|Developer(s)||Freebase, then Google, now open source community|
|Initial release||November 10, 2010|
3.6.2 / 3 October 2022
|Platform||Microsoft Windows, Linux, macOS|
|Available in||English, Italian, Chinese, Japanese, French, German|
OpenRefine is an open-source desktop application for data cleanup and transformation to other formats, an activity commonly known as data wrangling. It is similar to spreadsheet applications, and can handle spreadsheet file formats such as CSV, but it behaves more like a database.
It operates on rows of data which have cells under columns, similar to the manner in which relational database tables operate. OpenRefine projects consist of one table, whose rows can be filtered using facets that define criteria (for example, showing rows where a given column is not empty).
Unlike spreadsheets, most operations in OpenRefine are done on all visible rows, for example, the transformation of all cells in all rows under one column, or the creation of a new column based on existing data. Actions performed on a dataset are stored the project and can be 'replayed' on other datasets. Formulas are not stored in cells, but are used to transform the data. Transformation is done only once. Formula expressions can be written in General Refine Expression Language (GREL), in Jython (i.e., Python), and in Clojure.
- Cleaning messy data: for example if working with a text file with some semi-structured data, it can be edited using transformations, facets and clustering to make the data cleanly structured.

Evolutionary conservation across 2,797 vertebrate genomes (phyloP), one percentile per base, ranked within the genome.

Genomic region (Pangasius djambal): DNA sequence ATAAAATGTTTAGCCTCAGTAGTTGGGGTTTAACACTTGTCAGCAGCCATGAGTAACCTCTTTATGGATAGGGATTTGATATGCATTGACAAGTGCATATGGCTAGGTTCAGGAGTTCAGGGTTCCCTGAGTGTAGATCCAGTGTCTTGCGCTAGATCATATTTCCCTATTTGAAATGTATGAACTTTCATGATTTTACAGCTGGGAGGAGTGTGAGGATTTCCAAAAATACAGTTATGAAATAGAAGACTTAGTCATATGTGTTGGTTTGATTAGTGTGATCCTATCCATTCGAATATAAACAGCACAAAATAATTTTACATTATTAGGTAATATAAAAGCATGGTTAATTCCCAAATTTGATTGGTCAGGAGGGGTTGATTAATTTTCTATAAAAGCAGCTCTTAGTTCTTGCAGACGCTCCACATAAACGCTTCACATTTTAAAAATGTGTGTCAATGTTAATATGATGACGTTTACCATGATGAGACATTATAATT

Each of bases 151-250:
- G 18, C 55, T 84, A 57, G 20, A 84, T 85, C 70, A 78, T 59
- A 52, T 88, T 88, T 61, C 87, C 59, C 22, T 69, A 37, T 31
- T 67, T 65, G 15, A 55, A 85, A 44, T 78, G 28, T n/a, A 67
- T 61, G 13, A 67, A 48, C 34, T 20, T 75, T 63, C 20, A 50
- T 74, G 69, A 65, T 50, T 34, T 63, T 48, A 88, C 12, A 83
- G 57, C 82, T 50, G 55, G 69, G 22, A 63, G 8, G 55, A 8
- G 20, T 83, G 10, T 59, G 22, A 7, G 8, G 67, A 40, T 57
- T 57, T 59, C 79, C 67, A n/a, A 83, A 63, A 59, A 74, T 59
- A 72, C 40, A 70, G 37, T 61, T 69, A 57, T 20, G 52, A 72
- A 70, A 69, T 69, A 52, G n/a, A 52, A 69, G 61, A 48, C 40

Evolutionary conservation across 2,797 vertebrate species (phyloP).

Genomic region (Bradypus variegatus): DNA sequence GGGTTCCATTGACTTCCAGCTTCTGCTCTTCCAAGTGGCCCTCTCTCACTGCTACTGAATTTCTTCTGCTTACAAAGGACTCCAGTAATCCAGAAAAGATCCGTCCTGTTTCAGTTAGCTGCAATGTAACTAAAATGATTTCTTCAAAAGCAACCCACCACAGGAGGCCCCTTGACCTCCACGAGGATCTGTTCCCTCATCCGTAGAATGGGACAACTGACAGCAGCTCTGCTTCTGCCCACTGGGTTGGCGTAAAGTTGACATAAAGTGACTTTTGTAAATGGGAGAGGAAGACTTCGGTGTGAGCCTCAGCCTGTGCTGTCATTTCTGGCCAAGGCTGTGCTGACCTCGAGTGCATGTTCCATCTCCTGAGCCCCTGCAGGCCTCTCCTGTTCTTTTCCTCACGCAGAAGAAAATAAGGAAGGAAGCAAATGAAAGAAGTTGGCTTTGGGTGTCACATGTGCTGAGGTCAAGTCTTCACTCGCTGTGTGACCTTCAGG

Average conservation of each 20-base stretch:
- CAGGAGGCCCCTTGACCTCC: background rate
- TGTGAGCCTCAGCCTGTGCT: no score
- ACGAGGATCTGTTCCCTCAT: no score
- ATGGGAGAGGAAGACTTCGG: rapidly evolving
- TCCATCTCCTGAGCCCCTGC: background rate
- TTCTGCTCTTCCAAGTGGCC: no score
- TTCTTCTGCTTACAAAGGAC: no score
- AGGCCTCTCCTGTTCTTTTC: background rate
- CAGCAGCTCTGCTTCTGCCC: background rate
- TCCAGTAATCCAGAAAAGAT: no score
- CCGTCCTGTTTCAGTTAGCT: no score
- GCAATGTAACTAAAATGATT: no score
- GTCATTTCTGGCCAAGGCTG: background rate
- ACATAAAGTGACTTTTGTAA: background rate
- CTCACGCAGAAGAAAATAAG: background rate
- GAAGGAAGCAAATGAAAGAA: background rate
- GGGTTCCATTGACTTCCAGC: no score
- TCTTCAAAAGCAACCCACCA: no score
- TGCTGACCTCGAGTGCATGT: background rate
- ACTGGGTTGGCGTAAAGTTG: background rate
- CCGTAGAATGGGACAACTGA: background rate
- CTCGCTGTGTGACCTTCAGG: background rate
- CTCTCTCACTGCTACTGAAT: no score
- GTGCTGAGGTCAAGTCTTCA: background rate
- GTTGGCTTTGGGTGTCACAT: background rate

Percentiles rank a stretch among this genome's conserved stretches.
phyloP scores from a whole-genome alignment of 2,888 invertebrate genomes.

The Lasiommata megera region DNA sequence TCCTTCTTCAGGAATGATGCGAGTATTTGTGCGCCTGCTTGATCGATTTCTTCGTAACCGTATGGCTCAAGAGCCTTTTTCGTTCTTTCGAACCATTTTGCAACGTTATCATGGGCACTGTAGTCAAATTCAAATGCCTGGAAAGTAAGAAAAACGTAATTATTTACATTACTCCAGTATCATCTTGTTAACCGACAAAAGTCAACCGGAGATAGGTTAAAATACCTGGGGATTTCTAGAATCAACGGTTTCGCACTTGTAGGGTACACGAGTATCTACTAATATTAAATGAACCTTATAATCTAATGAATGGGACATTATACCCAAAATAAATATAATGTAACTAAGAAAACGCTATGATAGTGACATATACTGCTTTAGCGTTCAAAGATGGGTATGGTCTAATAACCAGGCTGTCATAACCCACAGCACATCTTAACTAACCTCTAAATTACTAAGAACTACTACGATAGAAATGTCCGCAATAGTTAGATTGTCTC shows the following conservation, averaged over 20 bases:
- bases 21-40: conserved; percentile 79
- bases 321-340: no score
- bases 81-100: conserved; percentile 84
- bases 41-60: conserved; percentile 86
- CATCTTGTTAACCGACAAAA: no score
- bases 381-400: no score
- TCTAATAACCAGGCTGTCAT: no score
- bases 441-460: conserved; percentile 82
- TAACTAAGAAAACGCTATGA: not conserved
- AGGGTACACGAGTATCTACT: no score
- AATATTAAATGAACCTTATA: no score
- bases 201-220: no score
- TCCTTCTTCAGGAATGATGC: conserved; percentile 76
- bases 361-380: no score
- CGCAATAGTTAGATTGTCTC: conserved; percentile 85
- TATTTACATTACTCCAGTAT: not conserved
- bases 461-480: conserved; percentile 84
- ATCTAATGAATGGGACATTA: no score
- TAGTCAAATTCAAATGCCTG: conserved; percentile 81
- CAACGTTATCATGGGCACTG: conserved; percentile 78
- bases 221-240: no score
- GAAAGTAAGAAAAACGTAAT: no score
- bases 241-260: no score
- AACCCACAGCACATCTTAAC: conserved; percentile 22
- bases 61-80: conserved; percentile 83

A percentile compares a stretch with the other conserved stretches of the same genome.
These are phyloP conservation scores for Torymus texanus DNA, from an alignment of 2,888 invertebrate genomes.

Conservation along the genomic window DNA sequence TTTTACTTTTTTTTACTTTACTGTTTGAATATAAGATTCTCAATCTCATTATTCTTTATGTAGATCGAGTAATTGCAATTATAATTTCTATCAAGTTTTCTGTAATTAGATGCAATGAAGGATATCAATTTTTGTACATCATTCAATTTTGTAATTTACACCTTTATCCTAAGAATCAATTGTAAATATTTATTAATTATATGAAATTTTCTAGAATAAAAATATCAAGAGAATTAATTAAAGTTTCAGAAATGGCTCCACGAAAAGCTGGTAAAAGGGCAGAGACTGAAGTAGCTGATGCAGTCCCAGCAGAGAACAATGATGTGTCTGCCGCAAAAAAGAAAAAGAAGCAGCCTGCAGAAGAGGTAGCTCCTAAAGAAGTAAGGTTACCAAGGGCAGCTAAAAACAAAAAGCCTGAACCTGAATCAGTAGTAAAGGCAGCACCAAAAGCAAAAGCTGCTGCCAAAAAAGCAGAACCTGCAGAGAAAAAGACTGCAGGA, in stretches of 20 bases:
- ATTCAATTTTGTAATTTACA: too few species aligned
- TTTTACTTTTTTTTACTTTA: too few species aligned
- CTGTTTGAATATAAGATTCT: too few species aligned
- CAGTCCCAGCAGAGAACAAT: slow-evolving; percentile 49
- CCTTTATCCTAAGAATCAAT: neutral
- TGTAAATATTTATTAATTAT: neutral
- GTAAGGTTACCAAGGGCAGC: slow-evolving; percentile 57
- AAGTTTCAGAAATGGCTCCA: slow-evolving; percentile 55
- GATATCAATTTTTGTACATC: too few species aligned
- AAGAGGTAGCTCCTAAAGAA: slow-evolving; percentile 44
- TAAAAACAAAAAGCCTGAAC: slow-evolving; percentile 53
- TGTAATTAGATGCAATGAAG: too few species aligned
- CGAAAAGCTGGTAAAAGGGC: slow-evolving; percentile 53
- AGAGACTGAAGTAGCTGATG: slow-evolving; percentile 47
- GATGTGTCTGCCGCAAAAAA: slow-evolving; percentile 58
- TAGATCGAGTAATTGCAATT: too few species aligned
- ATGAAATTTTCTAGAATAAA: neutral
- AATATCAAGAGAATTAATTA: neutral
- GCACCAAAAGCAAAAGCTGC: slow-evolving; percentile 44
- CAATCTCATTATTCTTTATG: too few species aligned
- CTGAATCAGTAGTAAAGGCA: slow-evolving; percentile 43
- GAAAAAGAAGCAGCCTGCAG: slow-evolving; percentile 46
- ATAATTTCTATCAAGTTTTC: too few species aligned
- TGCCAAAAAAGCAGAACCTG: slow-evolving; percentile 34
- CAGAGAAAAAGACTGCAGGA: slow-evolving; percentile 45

- Transformation of data: converting values to other formats, normalizing and denormalizing.
- Parsing data from web sites: OpenRefine has a URL fetch feature and jsoup HTML parser and DOM engine.
- Adding data to dataset by fetching it from web services (i.e. returning JSON). For example, can be used for geocoding addresses to geographic coordinates.
- Aligning to Wikidata (formerly Freebase): this involves reconciliation — mapping string values in cells to entities in Wikidata.
Import is supported from following formats:
- TSV, CSV
- Text file with custom separators or columns split by fixed width
- RDF triples (RDF/XML and Notation3 serialization formats)
- Google Spreadsheets
If input data is in a non-standard text format, it can be imported as whole lines, without splitting into columns, and then columns extracted later with OpenRefine's tools. Archived and compressed files are supported (.zip, .tar.gz, .tgz, .tar.bz2, .gz, or .bz2) and Refine can download input files from a URL. To use web pages as input, it is possible to import a list of URLs and then invoke a URL fetch function.
Export is supported in following formats:
- Microsoft Excel
- HTML table
- Google Spreadsheets
- Templating exporter: it is possible to define custom template for outputting data, for example as MediaWiki table.
Whole OpenRefine projects in native format can be exported as a .tar.gz archive.
OpenRefine started life as Freebase Gridworks, developed by Metaweb and has been available as open source since January 2010. On 16 July 2010, Google acquired Metaweb, the creators of Freebase, and on 10 November 2010 renamed Freebase Gridwords Google Refine, releasing version 2.0. On 2 October 2012, original author David Huynh announced that Google would soon stop its active support of Google Refine. Since then, the codebase has been in transition to an open source project named OpenRefine.
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